17/10/2017 13:58 SAST | Updated 17/10/2017 13:58 SAST

'Black-ish' Addressed Postpartum Depression Head-On

The condition is never something to be ashamed of.

The latest episode of "Black-ish" explored postpartum depression.
Eric McCandless via Getty Images
The latest episode of "Black-ish" explored postpartum depression.

The latest episode of "Black-ish" took on a topic that hasn't often been addressed on TV: postpartum depression.

Tuesday night's episode focused on Rainbow Johnson (played by Tracee Ellis Ross) and her emotions after giving birth to her son. Rainbow's husband, Andre Johnson (played by Anthony Anderson) narrated the episode as he tried to help his partner.

The ABC show tackled the conversation around the disorder by showing Rainbow in denial about possibly having postpartum depression and highlighting her struggle to connect with her new baby as well as the way she feels weak and embarrassed. "Black-ish" made it clear, though, that moms should never feel ashamed for having postpartum depression.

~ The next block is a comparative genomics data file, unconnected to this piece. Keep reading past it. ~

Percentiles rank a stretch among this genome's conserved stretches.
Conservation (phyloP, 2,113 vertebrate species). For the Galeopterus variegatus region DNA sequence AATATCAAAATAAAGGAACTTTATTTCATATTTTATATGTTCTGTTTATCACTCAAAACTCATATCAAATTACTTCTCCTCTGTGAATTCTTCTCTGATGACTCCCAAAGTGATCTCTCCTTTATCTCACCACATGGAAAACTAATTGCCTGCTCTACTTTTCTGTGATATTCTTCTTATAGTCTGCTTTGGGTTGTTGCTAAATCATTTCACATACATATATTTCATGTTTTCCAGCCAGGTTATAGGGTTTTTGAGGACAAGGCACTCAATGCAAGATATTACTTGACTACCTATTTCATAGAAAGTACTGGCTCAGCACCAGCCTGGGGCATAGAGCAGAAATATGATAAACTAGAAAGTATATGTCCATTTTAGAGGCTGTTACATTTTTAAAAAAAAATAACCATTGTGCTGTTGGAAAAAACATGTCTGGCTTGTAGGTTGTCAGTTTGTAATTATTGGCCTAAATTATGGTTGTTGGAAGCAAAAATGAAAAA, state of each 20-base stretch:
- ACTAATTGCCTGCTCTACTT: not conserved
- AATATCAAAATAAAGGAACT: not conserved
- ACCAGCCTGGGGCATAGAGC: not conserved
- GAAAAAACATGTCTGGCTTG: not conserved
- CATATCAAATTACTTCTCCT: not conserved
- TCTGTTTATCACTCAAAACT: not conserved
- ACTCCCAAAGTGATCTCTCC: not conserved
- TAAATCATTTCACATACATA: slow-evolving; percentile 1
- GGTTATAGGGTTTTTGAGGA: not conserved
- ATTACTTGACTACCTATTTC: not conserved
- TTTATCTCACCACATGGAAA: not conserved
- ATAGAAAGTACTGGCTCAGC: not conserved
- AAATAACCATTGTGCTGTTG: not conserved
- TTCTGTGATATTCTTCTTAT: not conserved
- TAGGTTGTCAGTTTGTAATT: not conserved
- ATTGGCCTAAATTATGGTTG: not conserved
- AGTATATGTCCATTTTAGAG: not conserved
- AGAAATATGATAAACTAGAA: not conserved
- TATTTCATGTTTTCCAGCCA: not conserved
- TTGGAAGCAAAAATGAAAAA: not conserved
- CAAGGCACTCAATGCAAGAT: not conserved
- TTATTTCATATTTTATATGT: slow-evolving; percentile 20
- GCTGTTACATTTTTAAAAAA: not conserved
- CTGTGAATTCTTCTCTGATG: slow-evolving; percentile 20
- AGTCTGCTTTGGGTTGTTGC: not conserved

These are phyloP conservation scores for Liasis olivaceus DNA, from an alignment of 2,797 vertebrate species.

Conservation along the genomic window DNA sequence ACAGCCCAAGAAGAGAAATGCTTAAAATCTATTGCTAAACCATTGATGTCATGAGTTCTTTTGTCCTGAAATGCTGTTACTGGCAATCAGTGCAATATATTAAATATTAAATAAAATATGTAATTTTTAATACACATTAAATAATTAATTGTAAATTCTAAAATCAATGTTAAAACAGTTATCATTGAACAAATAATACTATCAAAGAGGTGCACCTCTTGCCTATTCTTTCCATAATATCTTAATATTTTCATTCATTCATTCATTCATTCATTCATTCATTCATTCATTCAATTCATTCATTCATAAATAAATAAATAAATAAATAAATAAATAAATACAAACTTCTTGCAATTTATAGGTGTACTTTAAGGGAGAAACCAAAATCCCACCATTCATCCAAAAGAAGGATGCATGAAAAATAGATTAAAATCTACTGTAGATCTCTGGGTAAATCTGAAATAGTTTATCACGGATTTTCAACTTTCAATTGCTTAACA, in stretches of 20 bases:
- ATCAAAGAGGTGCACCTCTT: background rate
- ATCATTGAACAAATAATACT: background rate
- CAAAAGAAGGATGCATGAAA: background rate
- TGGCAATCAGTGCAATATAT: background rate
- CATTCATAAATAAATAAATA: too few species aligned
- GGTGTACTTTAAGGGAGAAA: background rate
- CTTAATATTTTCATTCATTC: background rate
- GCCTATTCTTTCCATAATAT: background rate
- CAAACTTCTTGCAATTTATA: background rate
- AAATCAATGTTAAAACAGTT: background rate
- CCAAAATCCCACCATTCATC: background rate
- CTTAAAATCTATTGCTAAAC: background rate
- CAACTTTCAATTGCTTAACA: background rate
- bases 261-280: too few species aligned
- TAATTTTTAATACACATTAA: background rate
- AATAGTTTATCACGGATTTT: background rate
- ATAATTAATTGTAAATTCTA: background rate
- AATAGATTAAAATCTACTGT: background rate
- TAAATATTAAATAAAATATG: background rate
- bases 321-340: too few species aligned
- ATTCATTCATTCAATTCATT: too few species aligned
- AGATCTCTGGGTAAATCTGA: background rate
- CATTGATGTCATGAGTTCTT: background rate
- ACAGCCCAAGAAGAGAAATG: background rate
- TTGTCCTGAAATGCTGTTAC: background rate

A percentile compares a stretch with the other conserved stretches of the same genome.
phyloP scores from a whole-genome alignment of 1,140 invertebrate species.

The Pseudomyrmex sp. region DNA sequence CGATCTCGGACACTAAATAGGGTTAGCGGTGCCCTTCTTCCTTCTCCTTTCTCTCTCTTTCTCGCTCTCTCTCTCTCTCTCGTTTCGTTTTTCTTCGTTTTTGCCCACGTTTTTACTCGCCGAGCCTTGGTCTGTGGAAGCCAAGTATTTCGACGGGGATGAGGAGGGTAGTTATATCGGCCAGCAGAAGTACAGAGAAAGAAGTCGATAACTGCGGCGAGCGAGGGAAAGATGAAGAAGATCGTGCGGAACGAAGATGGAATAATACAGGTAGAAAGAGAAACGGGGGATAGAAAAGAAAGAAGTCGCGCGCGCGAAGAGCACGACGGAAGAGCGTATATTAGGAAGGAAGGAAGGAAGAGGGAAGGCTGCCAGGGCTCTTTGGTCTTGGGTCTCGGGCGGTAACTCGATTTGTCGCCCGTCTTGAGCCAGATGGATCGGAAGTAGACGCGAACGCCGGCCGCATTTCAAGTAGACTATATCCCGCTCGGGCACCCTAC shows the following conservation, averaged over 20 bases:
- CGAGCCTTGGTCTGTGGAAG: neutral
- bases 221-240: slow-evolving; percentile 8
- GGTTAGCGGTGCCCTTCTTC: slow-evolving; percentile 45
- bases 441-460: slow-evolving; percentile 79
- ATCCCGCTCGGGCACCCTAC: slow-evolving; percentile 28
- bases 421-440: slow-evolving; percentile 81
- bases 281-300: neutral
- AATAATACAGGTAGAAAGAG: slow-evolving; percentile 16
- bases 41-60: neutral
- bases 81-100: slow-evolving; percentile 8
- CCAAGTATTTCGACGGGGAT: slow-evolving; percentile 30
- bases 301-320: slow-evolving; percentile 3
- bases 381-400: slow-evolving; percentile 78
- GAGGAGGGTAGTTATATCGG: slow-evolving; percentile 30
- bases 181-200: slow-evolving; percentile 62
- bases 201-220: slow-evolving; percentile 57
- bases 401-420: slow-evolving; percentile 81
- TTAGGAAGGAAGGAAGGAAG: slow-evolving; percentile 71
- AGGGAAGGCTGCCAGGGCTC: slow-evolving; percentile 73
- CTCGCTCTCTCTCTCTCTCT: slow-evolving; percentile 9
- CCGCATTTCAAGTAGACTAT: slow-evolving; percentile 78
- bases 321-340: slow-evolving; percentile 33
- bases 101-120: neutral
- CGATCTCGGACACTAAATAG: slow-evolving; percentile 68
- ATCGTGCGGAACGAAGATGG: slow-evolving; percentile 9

Eric McCandless via Getty Images
In the episode, Rainbow Johnson (played by Tracee Ellis Ross) is in denial about having postpartum depression and feels weak and embarrassed for not being able to connect with her son. 

In an appearance on "Live with Kelly and Ryan" on Tuesday, Ross told co-hosts Kelly Ripa and Ryan Seacrest that the upcoming episode that night would discuss the disorder. She also explained why she thinks many moms with postpartum depression remain in silence.

"I think part of the feelings that come up when you are in the depression is that you're ashamed of what you're feeling and you sort of pretend that or want to pretend that it's not actually happening and you can be strong enough," Ross said. "Having postpartum is a chemical thing. It's not an issue of weakness."

"Black-ish" is known to face important issues that are rarely discussed on mainstream televison. Earlier this month, the show addressed Juneteenth, a day of celebration that recognizes the end of slavery in the U.S. While chatting with Ripa and Seacrest, Ross noted that "Black-ish" takes on these important and sometimes sensitive issues with comedy, which makes her proud to be a part of it.

"I think in general really, people are very pleased with being able to laugh and think at the same time," she said. "I think we as humans can do that.